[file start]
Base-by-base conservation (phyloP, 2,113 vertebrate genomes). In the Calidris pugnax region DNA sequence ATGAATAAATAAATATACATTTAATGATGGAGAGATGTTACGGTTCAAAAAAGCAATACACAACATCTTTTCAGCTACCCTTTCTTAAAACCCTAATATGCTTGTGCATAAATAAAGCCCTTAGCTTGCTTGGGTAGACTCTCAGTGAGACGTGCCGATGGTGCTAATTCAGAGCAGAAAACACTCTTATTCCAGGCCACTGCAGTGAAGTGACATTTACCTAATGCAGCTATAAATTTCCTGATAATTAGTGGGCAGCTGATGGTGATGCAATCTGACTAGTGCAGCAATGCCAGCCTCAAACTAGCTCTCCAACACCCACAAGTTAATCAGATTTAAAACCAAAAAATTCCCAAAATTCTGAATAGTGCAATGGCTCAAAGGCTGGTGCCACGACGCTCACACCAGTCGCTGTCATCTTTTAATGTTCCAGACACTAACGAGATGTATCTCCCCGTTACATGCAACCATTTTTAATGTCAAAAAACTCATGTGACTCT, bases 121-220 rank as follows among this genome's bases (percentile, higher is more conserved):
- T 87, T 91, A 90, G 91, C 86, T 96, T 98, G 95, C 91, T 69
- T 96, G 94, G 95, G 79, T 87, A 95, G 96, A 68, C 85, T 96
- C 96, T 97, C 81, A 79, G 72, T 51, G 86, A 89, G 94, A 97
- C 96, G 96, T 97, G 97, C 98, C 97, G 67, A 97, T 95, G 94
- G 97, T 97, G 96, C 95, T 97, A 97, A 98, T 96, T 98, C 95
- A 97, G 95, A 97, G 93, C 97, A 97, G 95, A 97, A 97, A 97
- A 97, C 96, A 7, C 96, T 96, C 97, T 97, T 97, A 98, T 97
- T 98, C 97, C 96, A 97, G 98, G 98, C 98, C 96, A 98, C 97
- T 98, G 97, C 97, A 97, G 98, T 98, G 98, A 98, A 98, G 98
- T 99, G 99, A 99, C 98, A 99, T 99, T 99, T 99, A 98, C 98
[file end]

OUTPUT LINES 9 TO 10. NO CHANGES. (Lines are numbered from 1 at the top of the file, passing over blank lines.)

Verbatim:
- T 98, C 97, C 96, A 97, G 98, G 98, C 98, C 96, A 98, C 97
- T 98, G 97, C 97, A 97, G 98, T 98, G 98, A 98, A 98, G 98